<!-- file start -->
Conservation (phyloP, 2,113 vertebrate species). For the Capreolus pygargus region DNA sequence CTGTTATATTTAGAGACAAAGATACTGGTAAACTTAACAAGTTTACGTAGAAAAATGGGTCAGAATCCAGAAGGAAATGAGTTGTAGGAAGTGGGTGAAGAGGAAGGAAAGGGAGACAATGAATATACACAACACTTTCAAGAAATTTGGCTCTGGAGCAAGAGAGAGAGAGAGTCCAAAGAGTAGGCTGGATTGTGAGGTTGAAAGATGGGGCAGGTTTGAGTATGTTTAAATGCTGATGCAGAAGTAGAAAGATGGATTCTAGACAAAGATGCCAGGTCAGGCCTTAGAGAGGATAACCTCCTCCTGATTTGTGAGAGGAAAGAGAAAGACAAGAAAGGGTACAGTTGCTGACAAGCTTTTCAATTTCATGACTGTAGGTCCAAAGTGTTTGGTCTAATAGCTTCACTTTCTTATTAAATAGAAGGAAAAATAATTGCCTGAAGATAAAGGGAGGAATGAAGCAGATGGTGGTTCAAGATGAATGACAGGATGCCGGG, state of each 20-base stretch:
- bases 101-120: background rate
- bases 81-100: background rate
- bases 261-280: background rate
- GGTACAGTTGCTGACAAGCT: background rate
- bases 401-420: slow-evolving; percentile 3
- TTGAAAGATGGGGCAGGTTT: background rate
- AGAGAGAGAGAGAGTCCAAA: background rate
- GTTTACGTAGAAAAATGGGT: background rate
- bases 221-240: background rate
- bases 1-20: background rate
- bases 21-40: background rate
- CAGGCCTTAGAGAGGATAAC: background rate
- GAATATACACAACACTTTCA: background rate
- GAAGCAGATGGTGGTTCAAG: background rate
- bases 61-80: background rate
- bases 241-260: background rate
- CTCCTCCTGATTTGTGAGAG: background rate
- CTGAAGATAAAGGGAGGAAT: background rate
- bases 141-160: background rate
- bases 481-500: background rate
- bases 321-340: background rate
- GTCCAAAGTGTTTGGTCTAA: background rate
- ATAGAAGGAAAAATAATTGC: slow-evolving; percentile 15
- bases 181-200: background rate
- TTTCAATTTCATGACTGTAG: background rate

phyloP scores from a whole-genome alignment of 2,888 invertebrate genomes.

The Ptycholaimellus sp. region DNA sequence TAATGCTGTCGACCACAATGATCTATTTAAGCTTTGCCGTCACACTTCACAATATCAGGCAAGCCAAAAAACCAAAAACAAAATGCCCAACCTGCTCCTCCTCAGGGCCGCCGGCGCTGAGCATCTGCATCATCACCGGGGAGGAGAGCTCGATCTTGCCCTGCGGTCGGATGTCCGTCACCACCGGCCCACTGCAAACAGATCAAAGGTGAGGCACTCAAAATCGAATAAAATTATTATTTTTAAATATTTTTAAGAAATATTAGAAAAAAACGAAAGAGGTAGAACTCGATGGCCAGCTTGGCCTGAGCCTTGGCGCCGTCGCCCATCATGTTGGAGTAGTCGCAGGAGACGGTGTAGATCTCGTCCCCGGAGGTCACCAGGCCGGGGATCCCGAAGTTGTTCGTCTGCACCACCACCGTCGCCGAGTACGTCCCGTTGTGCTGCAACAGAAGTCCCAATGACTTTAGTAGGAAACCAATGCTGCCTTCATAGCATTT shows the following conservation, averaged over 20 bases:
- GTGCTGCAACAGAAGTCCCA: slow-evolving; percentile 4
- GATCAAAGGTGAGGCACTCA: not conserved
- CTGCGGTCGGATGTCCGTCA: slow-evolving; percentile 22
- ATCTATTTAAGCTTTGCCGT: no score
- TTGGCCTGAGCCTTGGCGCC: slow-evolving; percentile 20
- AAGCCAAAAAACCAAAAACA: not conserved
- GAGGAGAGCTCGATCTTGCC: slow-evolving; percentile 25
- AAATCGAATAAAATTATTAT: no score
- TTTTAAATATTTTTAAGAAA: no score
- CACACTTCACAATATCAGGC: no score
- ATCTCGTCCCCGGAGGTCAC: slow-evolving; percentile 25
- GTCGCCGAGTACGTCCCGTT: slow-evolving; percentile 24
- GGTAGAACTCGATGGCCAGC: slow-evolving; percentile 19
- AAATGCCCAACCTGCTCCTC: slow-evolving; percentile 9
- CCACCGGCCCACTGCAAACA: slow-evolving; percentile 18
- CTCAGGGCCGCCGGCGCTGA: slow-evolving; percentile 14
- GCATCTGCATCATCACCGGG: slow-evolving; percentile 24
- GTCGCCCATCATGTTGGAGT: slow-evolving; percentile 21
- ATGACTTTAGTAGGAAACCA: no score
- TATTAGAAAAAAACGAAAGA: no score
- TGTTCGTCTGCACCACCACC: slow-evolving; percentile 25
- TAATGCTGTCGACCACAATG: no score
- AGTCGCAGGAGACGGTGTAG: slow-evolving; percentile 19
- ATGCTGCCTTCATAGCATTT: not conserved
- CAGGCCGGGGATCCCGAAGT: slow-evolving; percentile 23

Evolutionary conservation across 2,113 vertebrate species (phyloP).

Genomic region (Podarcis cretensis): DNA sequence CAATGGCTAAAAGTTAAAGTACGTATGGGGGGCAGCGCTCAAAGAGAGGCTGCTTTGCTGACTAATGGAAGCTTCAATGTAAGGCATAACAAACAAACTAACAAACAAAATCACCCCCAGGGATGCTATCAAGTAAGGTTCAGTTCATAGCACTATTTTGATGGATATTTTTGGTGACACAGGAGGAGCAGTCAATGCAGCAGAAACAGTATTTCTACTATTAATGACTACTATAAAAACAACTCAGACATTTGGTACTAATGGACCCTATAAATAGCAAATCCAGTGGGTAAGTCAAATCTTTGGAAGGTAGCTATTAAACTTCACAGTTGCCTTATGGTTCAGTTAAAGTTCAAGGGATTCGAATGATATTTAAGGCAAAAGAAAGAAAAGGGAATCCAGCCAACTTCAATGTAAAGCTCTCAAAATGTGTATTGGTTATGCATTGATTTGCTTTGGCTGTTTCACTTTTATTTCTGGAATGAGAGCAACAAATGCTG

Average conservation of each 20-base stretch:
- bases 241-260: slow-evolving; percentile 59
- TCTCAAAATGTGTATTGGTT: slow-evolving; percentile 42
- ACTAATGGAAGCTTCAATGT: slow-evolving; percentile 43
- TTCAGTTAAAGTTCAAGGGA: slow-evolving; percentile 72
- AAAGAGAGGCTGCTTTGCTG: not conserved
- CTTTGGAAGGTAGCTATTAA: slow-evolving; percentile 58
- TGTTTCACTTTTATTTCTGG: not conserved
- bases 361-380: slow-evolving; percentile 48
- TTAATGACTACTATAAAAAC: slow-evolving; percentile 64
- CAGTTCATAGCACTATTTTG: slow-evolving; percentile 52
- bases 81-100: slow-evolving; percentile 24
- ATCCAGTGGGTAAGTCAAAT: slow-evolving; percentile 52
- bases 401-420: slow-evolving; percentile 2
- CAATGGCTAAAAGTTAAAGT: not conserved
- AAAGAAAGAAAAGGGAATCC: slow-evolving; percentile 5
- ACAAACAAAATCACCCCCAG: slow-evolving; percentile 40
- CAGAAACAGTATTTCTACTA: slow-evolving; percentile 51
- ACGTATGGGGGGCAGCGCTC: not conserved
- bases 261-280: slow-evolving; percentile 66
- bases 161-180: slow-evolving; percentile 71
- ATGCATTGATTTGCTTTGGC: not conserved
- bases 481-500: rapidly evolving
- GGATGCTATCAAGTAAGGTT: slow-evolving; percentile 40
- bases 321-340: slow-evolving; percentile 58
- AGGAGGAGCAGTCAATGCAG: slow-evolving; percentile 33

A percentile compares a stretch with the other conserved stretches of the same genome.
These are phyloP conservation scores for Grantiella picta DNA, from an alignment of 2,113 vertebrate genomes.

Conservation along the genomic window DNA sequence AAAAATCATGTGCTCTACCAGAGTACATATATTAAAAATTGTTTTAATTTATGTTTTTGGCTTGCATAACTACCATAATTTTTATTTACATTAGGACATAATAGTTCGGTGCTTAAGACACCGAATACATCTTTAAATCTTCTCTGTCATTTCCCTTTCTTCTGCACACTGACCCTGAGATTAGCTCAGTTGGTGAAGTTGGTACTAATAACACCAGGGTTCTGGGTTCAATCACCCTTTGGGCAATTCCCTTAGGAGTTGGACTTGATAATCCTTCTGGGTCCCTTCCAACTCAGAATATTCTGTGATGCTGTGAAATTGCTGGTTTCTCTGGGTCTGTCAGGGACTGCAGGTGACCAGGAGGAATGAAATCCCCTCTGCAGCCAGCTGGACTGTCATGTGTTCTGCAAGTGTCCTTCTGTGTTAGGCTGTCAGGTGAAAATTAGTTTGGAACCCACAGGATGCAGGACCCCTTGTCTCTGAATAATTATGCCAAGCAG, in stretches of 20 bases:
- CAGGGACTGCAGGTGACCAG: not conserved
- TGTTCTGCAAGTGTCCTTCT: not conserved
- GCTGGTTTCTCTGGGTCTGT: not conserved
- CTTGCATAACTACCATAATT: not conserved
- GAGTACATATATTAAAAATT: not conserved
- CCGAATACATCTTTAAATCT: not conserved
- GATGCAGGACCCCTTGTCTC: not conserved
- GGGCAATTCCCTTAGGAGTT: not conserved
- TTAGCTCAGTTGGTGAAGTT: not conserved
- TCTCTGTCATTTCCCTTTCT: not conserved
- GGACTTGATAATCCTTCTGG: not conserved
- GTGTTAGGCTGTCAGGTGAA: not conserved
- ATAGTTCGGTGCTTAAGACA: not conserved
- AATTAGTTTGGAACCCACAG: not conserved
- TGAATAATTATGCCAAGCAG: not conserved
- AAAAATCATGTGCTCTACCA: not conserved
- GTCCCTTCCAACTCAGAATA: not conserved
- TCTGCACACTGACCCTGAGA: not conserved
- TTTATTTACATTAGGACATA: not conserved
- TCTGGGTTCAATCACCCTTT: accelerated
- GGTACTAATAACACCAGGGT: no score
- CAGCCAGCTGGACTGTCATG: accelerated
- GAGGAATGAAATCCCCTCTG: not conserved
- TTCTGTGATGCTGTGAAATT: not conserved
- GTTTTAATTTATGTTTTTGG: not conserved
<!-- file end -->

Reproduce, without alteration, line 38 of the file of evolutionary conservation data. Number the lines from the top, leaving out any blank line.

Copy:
- CACACTTCACAATATCAGGC: no score